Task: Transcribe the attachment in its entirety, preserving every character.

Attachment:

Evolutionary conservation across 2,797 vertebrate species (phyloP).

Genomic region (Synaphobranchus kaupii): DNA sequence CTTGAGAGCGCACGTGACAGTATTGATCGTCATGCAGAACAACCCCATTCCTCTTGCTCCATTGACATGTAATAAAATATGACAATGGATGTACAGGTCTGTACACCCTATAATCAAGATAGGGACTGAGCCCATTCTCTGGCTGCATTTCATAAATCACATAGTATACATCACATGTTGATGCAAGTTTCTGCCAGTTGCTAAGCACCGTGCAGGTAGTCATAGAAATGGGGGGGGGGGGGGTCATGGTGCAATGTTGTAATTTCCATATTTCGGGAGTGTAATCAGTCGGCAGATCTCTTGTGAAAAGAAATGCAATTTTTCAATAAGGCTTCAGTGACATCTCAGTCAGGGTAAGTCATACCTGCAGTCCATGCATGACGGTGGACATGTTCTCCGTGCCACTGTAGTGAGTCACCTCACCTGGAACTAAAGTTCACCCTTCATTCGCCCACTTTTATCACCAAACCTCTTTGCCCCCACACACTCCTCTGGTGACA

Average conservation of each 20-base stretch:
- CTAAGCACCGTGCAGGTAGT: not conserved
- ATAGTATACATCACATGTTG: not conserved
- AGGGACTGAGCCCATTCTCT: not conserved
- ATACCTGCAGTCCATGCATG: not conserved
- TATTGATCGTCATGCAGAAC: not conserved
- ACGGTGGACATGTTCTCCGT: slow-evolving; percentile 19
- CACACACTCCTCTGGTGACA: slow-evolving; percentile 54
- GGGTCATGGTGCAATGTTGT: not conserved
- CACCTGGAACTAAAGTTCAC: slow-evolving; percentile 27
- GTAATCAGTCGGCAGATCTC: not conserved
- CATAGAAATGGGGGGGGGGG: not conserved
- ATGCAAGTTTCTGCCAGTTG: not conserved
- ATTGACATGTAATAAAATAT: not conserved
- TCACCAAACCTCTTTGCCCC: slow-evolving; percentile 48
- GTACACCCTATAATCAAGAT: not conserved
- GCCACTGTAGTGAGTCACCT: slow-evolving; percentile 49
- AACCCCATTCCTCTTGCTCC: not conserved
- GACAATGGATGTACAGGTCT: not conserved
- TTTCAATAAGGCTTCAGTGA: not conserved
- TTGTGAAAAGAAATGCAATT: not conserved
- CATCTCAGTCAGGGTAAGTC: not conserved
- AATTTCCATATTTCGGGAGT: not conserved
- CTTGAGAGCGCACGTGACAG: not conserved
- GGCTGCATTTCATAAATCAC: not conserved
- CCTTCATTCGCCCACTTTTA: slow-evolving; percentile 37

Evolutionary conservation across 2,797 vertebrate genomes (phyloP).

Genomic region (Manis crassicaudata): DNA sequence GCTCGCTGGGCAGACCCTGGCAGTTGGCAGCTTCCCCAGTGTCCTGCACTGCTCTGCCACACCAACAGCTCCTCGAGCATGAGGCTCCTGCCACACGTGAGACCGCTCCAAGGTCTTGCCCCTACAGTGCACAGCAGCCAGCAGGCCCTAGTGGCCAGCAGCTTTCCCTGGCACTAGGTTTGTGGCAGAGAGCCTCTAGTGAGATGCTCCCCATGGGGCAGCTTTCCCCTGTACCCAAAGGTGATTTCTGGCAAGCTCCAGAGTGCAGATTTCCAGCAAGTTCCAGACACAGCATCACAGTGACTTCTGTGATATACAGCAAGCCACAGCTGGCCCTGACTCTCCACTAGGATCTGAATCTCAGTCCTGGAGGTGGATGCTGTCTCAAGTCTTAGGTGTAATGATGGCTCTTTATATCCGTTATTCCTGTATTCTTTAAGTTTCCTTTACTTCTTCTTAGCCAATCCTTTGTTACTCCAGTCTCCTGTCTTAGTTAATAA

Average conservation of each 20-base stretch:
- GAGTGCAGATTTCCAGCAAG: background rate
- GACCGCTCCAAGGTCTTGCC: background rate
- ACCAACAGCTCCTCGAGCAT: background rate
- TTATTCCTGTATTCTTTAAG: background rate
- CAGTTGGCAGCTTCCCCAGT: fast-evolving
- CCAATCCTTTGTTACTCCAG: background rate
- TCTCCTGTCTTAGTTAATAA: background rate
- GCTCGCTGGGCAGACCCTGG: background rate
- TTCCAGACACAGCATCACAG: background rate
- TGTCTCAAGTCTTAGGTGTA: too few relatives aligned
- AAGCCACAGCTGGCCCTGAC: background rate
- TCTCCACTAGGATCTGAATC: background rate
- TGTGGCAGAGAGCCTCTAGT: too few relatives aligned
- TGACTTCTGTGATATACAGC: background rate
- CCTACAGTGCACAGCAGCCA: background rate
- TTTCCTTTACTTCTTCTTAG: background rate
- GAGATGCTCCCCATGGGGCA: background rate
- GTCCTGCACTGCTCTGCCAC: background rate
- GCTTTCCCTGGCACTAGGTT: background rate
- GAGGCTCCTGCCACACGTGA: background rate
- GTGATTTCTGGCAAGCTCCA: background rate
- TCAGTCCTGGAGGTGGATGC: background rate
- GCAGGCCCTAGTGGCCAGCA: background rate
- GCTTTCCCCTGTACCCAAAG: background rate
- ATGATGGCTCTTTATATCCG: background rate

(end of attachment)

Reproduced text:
Evolutionary conservation across 2,797 vertebrate species (phyloP).

Genomic region (Synaphobranchus kaupii): DNA sequence CTTGAGAGCGCACGTGACAGTATTGATCGTCATGCAGAACAACCCCATTCCTCTTGCTCCATTGACATGTAATAAAATATGACAATGGATGTACAGGTCTGTACACCCTATAATCAAGATAGGGACTGAGCCCATTCTCTGGCTGCATTTCATAAATCACATAGTATACATCACATGTTGATGCAAGTTTCTGCCAGTTGCTAAGCACCGTGCAGGTAGTCATAGAAATGGGGGGGGGGGGGGTCATGGTGCAATGTTGTAATTTCCATATTTCGGGAGTGTAATCAGTCGGCAGATCTCTTGTGAAAAGAAATGCAATTTTTCAATAAGGCTTCAGTGACATCTCAGTCAGGGTAAGTCATACCTGCAGTCCATGCATGACGGTGGACATGTTCTCCGTGCCACTGTAGTGAGTCACCTCACCTGGAACTAAAGTTCACCCTTCATTCGCCCACTTTTATCACCAAACCTCTTTGCCCCCACACACTCCTCTGGTGACA

Average conservation of each 20-base stretch:
- CTAAGCACCGTGCAGGTAGT: not conserved
- ATAGTATACATCACATGTTG: not conserved
- AGGGACTGAGCCCATTCTCT: not conserved
- ATACCTGCAGTCCATGCATG: not conserved
- TATTGATCGTCATGCAGAAC: not conserved
- ACGGTGGACATGTTCTCCGT: slow-evolving; percentile 19
- CACACACTCCTCTGGTGACA: slow-evolving; percentile 54
- GGGTCATGGTGCAATGTTGT: not conserved
- CACCTGGAACTAAAGTTCAC: slow-evolving; percentile 27
- GTAATCAGTCGGCAGATCTC: not conserved
- CATAGAAATGGGGGGGGGGG: not conserved
- ATGCAAGTTTCTGCCAGTTG: not conserved
- ATTGACATGTAATAAAATAT: not conserved
- TCACCAAACCTCTTTGCCCC: slow-evolving; percentile 48
- GTACACCCTATAATCAAGAT: not conserved
- GCCACTGTAGTGAGTCACCT: slow-evolving; percentile 49
- AACCCCATTCCTCTTGCTCC: not conserved
- GACAATGGATGTACAGGTCT: not conserved
- TTTCAATAAGGCTTCAGTGA: not conserved
- TTGTGAAAAGAAATGCAATT: not conserved
- CATCTCAGTCAGGGTAAGTC: not conserved
- AATTTCCATATTTCGGGAGT: not conserved
- CTTGAGAGCGCACGTGACAG: not conserved
- GGCTGCATTTCATAAATCAC: not conserved
- CCTTCATTCGCCCACTTTTA: slow-evolving; percentile 37

Evolutionary conservation across 2,797 vertebrate genomes (phyloP).

Genomic region (Manis crassicaudata): DNA sequence GCTCGCTGGGCAGACCCTGGCAGTTGGCAGCTTCCCCAGTGTCCTGCACTGCTCTGCCACACCAACAGCTCCTCGAGCATGAGGCTCCTGCCACACGTGAGACCGCTCCAAGGTCTTGCCCCTACAGTGCACAGCAGCCAGCAGGCCCTAGTGGCCAGCAGCTTTCCCTGGCACTAGGTTTGTGGCAGAGAGCCTCTAGTGAGATGCTCCCCATGGGGCAGCTTTCCCCTGTACCCAAAGGTGATTTCTGGCAAGCTCCAGAGTGCAGATTTCCAGCAAGTTCCAGACACAGCATCACAGTGACTTCTGTGATATACAGCAAGCCACAGCTGGCCCTGACTCTCCACTAGGATCTGAATCTCAGTCCTGGAGGTGGATGCTGTCTCAAGTCTTAGGTGTAATGATGGCTCTTTATATCCGTTATTCCTGTATTCTTTAAGTTTCCTTTACTTCTTCTTAGCCAATCCTTTGTTACTCCAGTCTCCTGTCTTAGTTAATAA

Average conservation of each 20-base stretch:
- GAGTGCAGATTTCCAGCAAG: background rate
- GACCGCTCCAAGGTCTTGCC: background rate
- ACCAACAGCTCCTCGAGCAT: background rate
- TTATTCCTGTATTCTTTAAG: background rate
- CAGTTGGCAGCTTCCCCAGT: fast-evolving
- CCAATCCTTTGTTACTCCAG: background rate
- TCTCCTGTCTTAGTTAATAA: background rate
- GCTCGCTGGGCAGACCCTGG: background rate
- TTCCAGACACAGCATCACAG: background rate
- TGTCTCAAGTCTTAGGTGTA: too few relatives aligned
- AAGCCACAGCTGGCCCTGAC: background rate
- TCTCCACTAGGATCTGAATC: background rate
- TGTGGCAGAGAGCCTCTAGT: too few relatives aligned
- TGACTTCTGTGATATACAGC: background rate
- CCTACAGTGCACAGCAGCCA: background rate
- TTTCCTTTACTTCTTCTTAG: background rate
- GAGATGCTCCCCATGGGGCA: background rate
- GTCCTGCACTGCTCTGCCAC: background rate
- GCTTTCCCTGGCACTAGGTT: background rate
- GAGGCTCCTGCCACACGTGA: background rate
- GTGATTTCTGGCAAGCTCCA: background rate
- TCAGTCCTGGAGGTGGATGC: background rate
- GCAGGCCCTAGTGGCCAGCA: background rate
- GCTTTCCCCTGTACCCAAAG: background rate
- ATGATGGCTCTTTATATCCG: background rate